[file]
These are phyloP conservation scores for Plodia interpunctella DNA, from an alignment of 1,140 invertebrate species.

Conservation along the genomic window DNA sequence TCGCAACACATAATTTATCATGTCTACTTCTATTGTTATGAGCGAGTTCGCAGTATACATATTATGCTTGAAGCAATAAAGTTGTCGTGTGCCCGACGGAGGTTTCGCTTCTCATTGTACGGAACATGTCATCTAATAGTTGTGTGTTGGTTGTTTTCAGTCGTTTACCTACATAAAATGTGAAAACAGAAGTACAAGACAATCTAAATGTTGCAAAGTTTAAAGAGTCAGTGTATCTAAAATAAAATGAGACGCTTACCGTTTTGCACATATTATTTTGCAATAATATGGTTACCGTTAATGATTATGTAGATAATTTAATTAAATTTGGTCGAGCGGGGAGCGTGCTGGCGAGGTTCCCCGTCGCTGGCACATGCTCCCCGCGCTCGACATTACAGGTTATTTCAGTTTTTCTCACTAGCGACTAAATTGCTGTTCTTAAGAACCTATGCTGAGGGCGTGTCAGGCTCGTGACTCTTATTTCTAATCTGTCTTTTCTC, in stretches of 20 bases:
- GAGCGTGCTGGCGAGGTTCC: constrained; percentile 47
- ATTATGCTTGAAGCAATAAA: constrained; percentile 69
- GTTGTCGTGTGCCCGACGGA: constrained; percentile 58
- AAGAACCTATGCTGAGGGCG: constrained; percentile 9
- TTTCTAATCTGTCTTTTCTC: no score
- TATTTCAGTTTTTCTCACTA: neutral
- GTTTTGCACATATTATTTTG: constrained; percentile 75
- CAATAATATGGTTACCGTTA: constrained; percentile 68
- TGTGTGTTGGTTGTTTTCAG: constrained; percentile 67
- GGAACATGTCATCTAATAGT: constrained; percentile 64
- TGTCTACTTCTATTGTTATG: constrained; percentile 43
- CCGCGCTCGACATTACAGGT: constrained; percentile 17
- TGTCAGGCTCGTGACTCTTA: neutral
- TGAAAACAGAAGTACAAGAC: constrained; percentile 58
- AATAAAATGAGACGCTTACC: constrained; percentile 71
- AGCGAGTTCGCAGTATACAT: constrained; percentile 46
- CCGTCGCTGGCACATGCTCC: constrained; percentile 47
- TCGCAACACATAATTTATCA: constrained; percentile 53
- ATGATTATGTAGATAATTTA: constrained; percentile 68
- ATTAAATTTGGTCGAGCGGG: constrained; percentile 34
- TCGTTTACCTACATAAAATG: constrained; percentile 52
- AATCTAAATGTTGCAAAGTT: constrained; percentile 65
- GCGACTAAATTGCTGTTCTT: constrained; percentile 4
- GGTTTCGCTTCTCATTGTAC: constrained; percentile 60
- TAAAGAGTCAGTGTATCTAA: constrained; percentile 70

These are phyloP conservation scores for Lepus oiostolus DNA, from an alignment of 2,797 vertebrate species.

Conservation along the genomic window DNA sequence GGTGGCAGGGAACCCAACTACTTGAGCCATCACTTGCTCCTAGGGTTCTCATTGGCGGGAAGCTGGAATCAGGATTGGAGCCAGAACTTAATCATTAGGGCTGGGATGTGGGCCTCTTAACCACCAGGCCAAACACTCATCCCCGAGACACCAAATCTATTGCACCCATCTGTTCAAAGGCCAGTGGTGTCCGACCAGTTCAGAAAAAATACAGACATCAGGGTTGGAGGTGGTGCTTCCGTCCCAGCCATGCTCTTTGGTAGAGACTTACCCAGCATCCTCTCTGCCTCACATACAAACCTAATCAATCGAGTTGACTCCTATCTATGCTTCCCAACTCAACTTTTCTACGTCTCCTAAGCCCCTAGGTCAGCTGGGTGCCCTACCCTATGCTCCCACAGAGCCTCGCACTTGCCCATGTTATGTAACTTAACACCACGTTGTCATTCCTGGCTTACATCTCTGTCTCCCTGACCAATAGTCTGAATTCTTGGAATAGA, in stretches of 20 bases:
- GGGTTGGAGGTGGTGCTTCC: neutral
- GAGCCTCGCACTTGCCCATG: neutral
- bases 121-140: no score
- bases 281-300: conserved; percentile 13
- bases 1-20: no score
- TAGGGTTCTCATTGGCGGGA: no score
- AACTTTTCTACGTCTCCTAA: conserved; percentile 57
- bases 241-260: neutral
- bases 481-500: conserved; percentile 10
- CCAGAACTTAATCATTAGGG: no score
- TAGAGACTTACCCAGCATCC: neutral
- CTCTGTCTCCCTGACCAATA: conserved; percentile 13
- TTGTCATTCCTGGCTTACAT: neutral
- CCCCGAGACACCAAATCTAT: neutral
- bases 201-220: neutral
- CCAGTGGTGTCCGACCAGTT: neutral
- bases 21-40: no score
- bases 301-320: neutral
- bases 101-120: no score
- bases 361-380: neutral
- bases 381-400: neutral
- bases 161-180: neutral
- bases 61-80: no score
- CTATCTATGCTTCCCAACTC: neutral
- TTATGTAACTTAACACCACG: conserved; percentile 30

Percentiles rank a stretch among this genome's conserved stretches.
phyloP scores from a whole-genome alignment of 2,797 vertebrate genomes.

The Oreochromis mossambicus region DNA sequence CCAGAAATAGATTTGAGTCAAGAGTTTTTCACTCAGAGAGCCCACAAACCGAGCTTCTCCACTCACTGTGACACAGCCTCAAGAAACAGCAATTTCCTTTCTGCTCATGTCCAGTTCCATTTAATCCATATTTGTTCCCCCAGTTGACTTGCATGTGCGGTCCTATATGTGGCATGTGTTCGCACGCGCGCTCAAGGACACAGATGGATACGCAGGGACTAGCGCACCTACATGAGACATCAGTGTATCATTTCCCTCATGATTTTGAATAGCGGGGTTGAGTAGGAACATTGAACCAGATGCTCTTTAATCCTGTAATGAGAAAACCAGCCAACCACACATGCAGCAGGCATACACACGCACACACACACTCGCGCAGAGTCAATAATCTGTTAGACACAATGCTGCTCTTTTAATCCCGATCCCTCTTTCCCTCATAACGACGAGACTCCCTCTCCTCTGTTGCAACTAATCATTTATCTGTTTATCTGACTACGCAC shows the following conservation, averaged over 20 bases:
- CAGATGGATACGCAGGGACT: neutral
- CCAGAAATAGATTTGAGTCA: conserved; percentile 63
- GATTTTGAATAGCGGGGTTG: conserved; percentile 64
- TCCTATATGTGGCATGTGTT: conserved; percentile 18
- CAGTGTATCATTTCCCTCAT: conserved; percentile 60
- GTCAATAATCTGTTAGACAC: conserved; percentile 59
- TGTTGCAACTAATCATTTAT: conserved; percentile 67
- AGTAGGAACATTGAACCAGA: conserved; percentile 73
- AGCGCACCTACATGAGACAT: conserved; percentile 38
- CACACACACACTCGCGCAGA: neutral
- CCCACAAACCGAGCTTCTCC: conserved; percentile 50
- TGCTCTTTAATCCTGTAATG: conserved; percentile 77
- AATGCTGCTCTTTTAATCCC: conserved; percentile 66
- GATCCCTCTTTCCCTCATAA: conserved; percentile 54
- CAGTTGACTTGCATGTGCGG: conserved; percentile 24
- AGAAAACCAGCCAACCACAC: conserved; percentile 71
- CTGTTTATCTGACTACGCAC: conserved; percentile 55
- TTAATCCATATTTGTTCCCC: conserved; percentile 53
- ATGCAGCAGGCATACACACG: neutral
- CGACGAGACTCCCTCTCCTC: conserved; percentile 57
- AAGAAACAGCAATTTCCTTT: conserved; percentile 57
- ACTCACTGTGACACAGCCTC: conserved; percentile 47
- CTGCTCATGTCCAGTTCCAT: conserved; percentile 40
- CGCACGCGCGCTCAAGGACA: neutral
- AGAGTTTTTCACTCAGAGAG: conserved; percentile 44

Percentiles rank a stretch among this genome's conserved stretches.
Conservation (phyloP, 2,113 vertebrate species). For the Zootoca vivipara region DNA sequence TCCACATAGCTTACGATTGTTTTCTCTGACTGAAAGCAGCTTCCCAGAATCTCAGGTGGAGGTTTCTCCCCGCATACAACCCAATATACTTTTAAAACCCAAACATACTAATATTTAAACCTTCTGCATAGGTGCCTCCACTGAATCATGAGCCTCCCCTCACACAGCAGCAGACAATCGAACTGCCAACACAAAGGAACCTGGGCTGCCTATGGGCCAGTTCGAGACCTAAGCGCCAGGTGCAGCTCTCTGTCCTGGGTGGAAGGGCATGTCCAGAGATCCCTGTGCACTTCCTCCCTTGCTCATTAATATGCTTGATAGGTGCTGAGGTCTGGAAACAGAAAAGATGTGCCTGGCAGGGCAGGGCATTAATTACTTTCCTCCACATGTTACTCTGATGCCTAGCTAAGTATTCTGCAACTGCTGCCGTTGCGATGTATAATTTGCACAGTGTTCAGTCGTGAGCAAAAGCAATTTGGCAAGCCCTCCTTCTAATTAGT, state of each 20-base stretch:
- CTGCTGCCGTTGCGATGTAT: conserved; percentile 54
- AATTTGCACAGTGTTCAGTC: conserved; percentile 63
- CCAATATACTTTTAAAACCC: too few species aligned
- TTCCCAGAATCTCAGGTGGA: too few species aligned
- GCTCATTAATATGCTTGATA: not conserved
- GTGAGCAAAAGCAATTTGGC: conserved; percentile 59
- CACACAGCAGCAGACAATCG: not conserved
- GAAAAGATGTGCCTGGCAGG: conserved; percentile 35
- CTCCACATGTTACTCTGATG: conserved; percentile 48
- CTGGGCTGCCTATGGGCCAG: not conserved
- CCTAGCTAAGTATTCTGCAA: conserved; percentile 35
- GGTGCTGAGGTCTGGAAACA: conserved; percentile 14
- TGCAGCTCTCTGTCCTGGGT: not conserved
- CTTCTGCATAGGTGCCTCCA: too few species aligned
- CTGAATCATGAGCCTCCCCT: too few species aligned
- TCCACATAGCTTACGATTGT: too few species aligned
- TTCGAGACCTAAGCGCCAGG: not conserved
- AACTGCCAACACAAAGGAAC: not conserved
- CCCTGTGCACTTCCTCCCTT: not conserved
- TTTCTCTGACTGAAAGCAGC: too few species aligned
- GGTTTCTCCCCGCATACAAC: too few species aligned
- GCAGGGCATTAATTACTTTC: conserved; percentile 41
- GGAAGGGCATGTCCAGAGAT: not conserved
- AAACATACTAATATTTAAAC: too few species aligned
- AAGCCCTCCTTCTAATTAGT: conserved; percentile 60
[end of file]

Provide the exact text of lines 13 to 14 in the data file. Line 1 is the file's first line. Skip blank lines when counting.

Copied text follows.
- TGTCTACTTCTATTGTTATG: constrained; percentile 43
- CCGCGCTCGACATTACAGGT: constrained; percentile 17